For a catfishy angle, try this recipe from Food.com. It’s a bit out of left field and you could also fry thin filets instead of baking them, but if this is your kind of flavor, give it a shot!
For a more sophisticated fish fry, try this Indian fish fry from Alaska Seafood. Serve this alongside rice and some mint cilantro chutney for one heck of a meal.
The secret to this recipe from The Food Network is its soy and orange sauce. It combines grapefruit, lime, orange juice, butter, and soy sauce for delicious results. It also uses a sake and maple syrup marinade. So good.
If you are more of a honey-over-maple-syrup person, use this recipe from Purple Chives. It uses a soy, honey, and balsamic glaze and a fast broil to whip up delicious sablefish in a matter of minutes.
Want to be classy but make enough for a whole group of people at once? Use this recipe from NYT Cooking. Pair it with couscous and mint for the most impressive taste and presentation.
Where to buy good black cod
One of the only providers in the country we trust is Lummi Island Wild Seafood, and that’s why we partnered with them. They specialize in premium, wild-caught, and sustainable fishing.
Sustainable fishing practices prioritize quality over quantity, which means that the fish are handled more carefully and processed more quickly. This helps to preserve flavor and texture.
And because sustainable fishing is often done on a smaller scale, the fish are often caught closer to shore and brought to market more quickly. This means that the fish spend less time in transit and are less likely to spoil or degrade in quality.
Sustainable fishing is better for the environment, too. By ensuring that fish populations are not depleted beyond their ability to replenish themselves, sustainable fisheries take steps to avoid collapsing fish populations and disrupting marine ecosystems.
Ship the best wild-caught sablefish you will ever have right to your door.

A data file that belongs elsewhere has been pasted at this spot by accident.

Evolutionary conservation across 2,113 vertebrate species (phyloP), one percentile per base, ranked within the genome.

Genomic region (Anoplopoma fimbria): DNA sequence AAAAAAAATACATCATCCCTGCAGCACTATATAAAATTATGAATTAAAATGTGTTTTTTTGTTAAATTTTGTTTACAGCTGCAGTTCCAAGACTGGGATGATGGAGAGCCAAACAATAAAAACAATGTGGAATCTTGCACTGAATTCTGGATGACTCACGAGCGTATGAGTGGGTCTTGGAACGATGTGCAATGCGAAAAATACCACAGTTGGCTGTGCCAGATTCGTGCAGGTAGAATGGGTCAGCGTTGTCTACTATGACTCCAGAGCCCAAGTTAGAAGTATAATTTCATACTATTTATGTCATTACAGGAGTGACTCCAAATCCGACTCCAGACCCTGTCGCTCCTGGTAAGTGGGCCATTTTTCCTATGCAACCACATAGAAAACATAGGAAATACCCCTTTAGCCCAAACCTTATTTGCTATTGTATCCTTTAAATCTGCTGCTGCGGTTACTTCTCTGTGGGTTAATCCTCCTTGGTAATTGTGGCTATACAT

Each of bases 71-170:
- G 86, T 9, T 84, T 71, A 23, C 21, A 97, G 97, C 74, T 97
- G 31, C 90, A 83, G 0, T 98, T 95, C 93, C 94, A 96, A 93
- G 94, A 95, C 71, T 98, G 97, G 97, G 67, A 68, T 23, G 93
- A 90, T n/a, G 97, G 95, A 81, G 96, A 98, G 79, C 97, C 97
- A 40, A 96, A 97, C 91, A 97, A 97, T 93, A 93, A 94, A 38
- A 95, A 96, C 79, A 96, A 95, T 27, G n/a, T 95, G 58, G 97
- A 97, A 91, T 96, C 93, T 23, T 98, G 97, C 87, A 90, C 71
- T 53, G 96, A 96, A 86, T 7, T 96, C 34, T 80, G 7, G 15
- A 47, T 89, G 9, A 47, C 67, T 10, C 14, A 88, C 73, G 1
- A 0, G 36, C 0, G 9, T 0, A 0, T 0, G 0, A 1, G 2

Black cod FAQ
What does sablefish taste like?
Apart from the buttery texture it’s famous for, black cod is not that fishy tasting, so if you’re someone who recoils at the thought of fishy fish, black cod is a great choice.
Can you eat the skin of sablefish?
Absolutely! Humans are no strangers to eating fish skin. As long as it has been cleaned, you are in business. We recommend cooking sablefish with the skin on.
Does sablefish have a lot of bones?
Sablefish isn’t bony compared to other fish, and their bones are larger and easier to spot and remove than salmon. The pin bones are found in the center of the filet, and the trick is to remove them after you cook the fish.
Can you overcook sablefish?
Of course! You can overcook anything! Sablefish does have a high fat content which is more forgiving, but you still need to keep an eye on it.
How do you know when sablefish is done?
Wait until the fish is flaky and pulls apart easily when twisting with a fork. Most recipes recommend 10 minutes per 1″ thickness.
Does sablefish freeze well?
Any fish with high fat content will freeze reasonably well. The longer it’s in the freezer, the less flavor you’ll have, though. Eat cooked sablefish within a few months, and use frozen sablefish in under a year for best results.
The bottom line on black cod
We’re massive fans of black cod, a.k.a. sablefish, and we know you will be too after grabbing some wild-caught black cod and giving one of these recipes a shot.
Happy cooking, and don’t rush the marinade!
Nathan Phelps owns and writes for Crafted Copy, a boutique copywriting shop that finds the perfect words for interesting products. He is also an ethical foodie, outdoors-aficionado, and hails from Nashville, TN. He splits his time between helping sustainable businesses find new customers and managing his ever-increasing list of hobbies, which include playing guitar, baking bread, and creating board games.